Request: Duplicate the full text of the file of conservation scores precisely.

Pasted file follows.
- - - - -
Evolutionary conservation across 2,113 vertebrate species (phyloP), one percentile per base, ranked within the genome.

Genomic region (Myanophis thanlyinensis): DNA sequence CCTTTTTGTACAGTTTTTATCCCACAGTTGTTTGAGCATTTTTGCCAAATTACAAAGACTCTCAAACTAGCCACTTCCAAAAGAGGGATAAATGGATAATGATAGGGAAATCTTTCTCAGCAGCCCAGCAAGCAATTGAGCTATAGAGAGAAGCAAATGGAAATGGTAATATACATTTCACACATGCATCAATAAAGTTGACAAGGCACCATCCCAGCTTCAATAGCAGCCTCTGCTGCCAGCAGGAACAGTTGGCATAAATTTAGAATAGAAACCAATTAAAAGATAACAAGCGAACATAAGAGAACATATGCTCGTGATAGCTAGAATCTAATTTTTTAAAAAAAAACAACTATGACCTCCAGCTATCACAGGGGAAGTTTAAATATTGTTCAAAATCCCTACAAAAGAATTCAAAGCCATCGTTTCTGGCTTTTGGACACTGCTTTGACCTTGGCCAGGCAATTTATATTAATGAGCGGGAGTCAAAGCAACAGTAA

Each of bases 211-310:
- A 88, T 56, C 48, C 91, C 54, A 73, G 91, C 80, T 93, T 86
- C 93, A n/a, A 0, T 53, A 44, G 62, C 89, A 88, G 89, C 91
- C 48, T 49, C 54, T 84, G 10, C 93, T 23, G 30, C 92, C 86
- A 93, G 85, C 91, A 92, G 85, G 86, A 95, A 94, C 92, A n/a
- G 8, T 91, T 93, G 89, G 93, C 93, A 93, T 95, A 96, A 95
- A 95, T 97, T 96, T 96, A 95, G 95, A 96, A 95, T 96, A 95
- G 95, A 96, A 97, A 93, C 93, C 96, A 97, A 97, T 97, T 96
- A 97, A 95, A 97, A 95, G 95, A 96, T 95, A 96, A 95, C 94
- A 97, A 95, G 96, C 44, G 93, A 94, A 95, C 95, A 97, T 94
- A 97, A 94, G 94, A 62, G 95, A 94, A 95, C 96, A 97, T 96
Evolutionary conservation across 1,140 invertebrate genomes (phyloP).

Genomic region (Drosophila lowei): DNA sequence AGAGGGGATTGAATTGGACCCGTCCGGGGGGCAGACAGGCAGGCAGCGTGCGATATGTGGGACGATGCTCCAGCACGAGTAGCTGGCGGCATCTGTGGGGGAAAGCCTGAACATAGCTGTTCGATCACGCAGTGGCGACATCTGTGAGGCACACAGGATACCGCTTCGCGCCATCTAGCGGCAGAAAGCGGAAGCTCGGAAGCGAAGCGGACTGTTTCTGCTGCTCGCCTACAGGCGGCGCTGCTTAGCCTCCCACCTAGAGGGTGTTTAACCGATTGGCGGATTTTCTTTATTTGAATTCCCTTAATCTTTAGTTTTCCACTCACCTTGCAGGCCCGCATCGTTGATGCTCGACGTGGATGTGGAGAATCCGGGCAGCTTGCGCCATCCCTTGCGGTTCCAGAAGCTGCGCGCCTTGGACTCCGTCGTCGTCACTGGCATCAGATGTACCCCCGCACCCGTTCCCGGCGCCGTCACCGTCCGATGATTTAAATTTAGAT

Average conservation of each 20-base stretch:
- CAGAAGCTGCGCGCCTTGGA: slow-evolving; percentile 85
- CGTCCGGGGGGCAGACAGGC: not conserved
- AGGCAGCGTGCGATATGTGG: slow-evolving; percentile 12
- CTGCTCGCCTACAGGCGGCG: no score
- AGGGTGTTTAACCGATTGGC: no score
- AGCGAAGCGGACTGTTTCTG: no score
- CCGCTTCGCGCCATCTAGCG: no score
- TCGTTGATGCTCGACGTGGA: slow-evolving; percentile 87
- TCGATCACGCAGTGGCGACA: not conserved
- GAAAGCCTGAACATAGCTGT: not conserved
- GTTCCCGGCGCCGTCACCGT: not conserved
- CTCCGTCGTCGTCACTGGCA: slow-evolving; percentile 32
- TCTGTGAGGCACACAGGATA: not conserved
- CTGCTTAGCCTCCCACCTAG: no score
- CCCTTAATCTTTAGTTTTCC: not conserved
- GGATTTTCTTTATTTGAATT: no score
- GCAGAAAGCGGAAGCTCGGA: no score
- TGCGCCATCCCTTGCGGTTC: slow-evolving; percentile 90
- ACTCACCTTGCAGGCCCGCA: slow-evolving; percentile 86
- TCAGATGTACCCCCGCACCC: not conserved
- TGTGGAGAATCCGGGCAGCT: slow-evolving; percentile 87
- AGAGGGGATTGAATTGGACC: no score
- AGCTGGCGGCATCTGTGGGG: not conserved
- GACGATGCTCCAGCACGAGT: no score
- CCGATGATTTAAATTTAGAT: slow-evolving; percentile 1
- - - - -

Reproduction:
Evolutionary conservation across 2,113 vertebrate species (phyloP), one percentile per base, ranked within the genome.

Genomic region (Myanophis thanlyinensis): DNA sequence CCTTTTTGTACAGTTTTTATCCCACAGTTGTTTGAGCATTTTTGCCAAATTACAAAGACTCTCAAACTAGCCACTTCCAAAAGAGGGATAAATGGATAATGATAGGGAAATCTTTCTCAGCAGCCCAGCAAGCAATTGAGCTATAGAGAGAAGCAAATGGAAATGGTAATATACATTTCACACATGCATCAATAAAGTTGACAAGGCACCATCCCAGCTTCAATAGCAGCCTCTGCTGCCAGCAGGAACAGTTGGCATAAATTTAGAATAGAAACCAATTAAAAGATAACAAGCGAACATAAGAGAACATATGCTCGTGATAGCTAGAATCTAATTTTTTAAAAAAAAACAACTATGACCTCCAGCTATCACAGGGGAAGTTTAAATATTGTTCAAAATCCCTACAAAAGAATTCAAAGCCATCGTTTCTGGCTTTTGGACACTGCTTTGACCTTGGCCAGGCAATTTATATTAATGAGCGGGAGTCAAAGCAACAGTAA

Each of bases 211-310:
- A 88, T 56, C 48, C 91, C 54, A 73, G 91, C 80, T 93, T 86
- C 93, A n/a, A 0, T 53, A 44, G 62, C 89, A 88, G 89, C 91
- C 48, T 49, C 54, T 84, G 10, C 93, T 23, G 30, C 92, C 86
- A 93, G 85, C 91, A 92, G 85, G 86, A 95, A 94, C 92, A n/a
- G 8, T 91, T 93, G 89, G 93, C 93, A 93, T 95, A 96, A 95
- A 95, T 97, T 96, T 96, A 95, G 95, A 96, A 95, T 96, A 95
- G 95, A 96, A 97, A 93, C 93, C 96, A 97, A 97, T 97, T 96
- A 97, A 95, A 97, A 95, G 95, A 96, T 95, A 96, A 95, C 94
- A 97, A 95, G 96, C 44, G 93, A 94, A 95, C 95, A 97, T 94
- A 97, A 94, G 94, A 62, G 95, A 94, A 95, C 96, A 97, T 96
Evolutionary conservation across 1,140 invertebrate genomes (phyloP).

Genomic region (Drosophila lowei): DNA sequence AGAGGGGATTGAATTGGACCCGTCCGGGGGGCAGACAGGCAGGCAGCGTGCGATATGTGGGACGATGCTCCAGCACGAGTAGCTGGCGGCATCTGTGGGGGAAAGCCTGAACATAGCTGTTCGATCACGCAGTGGCGACATCTGTGAGGCACACAGGATACCGCTTCGCGCCATCTAGCGGCAGAAAGCGGAAGCTCGGAAGCGAAGCGGACTGTTTCTGCTGCTCGCCTACAGGCGGCGCTGCTTAGCCTCCCACCTAGAGGGTGTTTAACCGATTGGCGGATTTTCTTTATTTGAATTCCCTTAATCTTTAGTTTTCCACTCACCTTGCAGGCCCGCATCGTTGATGCTCGACGTGGATGTGGAGAATCCGGGCAGCTTGCGCCATCCCTTGCGGTTCCAGAAGCTGCGCGCCTTGGACTCCGTCGTCGTCACTGGCATCAGATGTACCCCCGCACCCGTTCCCGGCGCCGTCACCGTCCGATGATTTAAATTTAGAT

Average conservation of each 20-base stretch:
- CAGAAGCTGCGCGCCTTGGA: slow-evolving; percentile 85
- CGTCCGGGGGGCAGACAGGC: not conserved
- AGGCAGCGTGCGATATGTGG: slow-evolving; percentile 12
- CTGCTCGCCTACAGGCGGCG: no score
- AGGGTGTTTAACCGATTGGC: no score
- AGCGAAGCGGACTGTTTCTG: no score
- CCGCTTCGCGCCATCTAGCG: no score
- TCGTTGATGCTCGACGTGGA: slow-evolving; percentile 87
- TCGATCACGCAGTGGCGACA: not conserved
- GAAAGCCTGAACATAGCTGT: not conserved
- GTTCCCGGCGCCGTCACCGT: not conserved
- CTCCGTCGTCGTCACTGGCA: slow-evolving; percentile 32
- TCTGTGAGGCACACAGGATA: not conserved
- CTGCTTAGCCTCCCACCTAG: no score
- CCCTTAATCTTTAGTTTTCC: not conserved
- GGATTTTCTTTATTTGAATT: no score
- GCAGAAAGCGGAAGCTCGGA: no score
- TGCGCCATCCCTTGCGGTTC: slow-evolving; percentile 90
- ACTCACCTTGCAGGCCCGCA: slow-evolving; percentile 86
- TCAGATGTACCCCCGCACCC: not conserved
- TGTGGAGAATCCGGGCAGCT: slow-evolving; percentile 87
- AGAGGGGATTGAATTGGACC: no score
- AGCTGGCGGCATCTGTGGGG: not conserved
- GACGATGCTCCAGCACGAGT: no score
- CCGATGATTTAAATTTAGAT: slow-evolving; percentile 1